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A High Point for Hedge Funds; a Low Point for Strategy
Posted on November 6th, 2017 by Nigel Davis in Chemicals Industry News and Analysis
The blocking of the Huntsman/Clariant merger marks a “high water mark for US activist investors, which have increasingly turned their attention to European companies,” according to the Switzerland and Austria correspondent for the Financial Times.
But it also represents a low point for careful, considered, industrial strategy.
Late last week (27 October), activist investor group White Tale had amassed enough Clariant shares to destroy the proposed $20bn merger between specialties maker Clariant and the more diversified Huntsman Corporation of the US.
The campaign by White Tale, which represents the hedge funds Corvex and 40 North, highlights the power that activists can wield very quickly if their views of value creation clash directly with those of management and the majority of shareholders.
The White Tale campaign to block the planned merger was begun in July.
In a stinging appraisal in September of the logic of the deal, White Tale, in an open letter to the Clariant board, said the proposed merger would immediately undo a decade of transformation at Clariant.
The focus on specialties would be lost, White Tale said, and Clariant would be taken back to being an “unfocused and commodity-oriented business with increased volatility and a lower market multiple”.
It is the focus on specialisation that is the cornerstone of the debate here.
Increasingly in the US, the trend in mergers and acquisitions (M&A) has been to split companies into ever smaller pieces in the expectation that the immediate release of value will be followed by a clearer investor and market perspective.
The churn can create short-term value for shareholders but many in industry believe that longer-term value is at stake. The prosperity of other stakeholders in the company, suppliers, customers and employees are exposed.
The proposed Huntsman/Clariant had promised cost synergies and longer-term value creation but the latter argument clearly was lost.
“We viewed this merger of equals as an opportunity to accelerate our downstream growth and for two great companies to become even better together,” said Huntsman CEO, Peter Huntsman.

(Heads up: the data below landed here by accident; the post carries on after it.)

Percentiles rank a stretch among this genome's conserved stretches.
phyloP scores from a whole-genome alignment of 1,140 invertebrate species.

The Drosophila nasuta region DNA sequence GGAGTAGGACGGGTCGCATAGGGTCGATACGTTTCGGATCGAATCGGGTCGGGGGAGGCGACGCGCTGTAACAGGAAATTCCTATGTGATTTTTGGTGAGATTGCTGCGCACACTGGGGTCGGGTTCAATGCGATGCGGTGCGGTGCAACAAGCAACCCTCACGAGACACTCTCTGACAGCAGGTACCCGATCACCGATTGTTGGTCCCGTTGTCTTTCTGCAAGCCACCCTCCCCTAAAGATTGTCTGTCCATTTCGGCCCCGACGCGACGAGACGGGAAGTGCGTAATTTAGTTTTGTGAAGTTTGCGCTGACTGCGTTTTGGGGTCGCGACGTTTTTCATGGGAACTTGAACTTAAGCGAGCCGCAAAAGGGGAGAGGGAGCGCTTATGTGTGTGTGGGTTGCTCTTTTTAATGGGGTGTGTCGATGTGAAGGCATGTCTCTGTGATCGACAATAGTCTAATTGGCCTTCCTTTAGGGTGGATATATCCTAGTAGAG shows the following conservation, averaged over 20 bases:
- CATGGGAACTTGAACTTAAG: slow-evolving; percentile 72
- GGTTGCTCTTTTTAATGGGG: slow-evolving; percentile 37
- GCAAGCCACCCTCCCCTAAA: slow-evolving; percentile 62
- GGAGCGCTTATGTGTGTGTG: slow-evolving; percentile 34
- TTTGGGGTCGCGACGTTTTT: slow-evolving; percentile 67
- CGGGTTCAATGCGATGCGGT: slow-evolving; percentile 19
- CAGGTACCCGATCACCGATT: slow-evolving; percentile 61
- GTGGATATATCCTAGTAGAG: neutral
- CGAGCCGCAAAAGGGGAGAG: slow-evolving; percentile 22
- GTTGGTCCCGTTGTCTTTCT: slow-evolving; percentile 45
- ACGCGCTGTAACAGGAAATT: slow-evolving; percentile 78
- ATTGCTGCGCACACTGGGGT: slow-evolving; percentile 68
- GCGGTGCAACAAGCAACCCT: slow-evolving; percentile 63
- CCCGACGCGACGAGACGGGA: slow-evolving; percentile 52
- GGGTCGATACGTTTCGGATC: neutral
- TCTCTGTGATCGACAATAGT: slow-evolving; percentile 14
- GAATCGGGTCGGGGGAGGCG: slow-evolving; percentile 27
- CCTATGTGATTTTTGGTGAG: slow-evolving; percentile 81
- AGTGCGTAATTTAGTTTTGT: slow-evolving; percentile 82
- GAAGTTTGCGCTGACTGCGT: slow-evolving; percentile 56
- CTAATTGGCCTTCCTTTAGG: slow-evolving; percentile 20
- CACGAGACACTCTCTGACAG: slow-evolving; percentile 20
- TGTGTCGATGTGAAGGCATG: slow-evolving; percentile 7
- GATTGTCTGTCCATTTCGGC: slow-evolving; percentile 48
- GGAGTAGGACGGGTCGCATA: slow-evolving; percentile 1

“We are still convinced that the merger of equals would have created significant value for shareholders,” said Clariant CEO Hariolf Kottmann.
Clariant and Huntsman saw the merger as a means to achieve the size and clout that would have allowed the combined group to compete with upcoming competition over the coming decade.
That sort of view is widely held in industry and by Clariant’s peers. Managers are not in the business of actively seeking break-ups or wantonly destroying the company’s ability to create value over the long term.
Kottmann said he still does not know why White Tale wanted to block the merger, adding in a conference call that he had not heard a serious or logical alternative to it.
Clariant says it has closely investigated strategic options for the company with the help of investment banks and other external advisors.
Moreover, it has rejected the idea of a “transformational” acquisition and earlier this year saw a merger with a peer as a means to “accelerate and transform the development of the company”, Kottmann said.
Management is committed to making Clariant, in Kottmann’s words, a sustainable leader in the specialty chemical industry.
In all the detailed analysis of strategic options, the break-up or direct sale was never discussed, he said.
Clariant management will continue to look at strategic options for the group but the collapse of the proposed merger exposes the company.
The impasse between management and White Tale creates nothing and has the potential to destroy a lot.
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Insights Editor, ICIS
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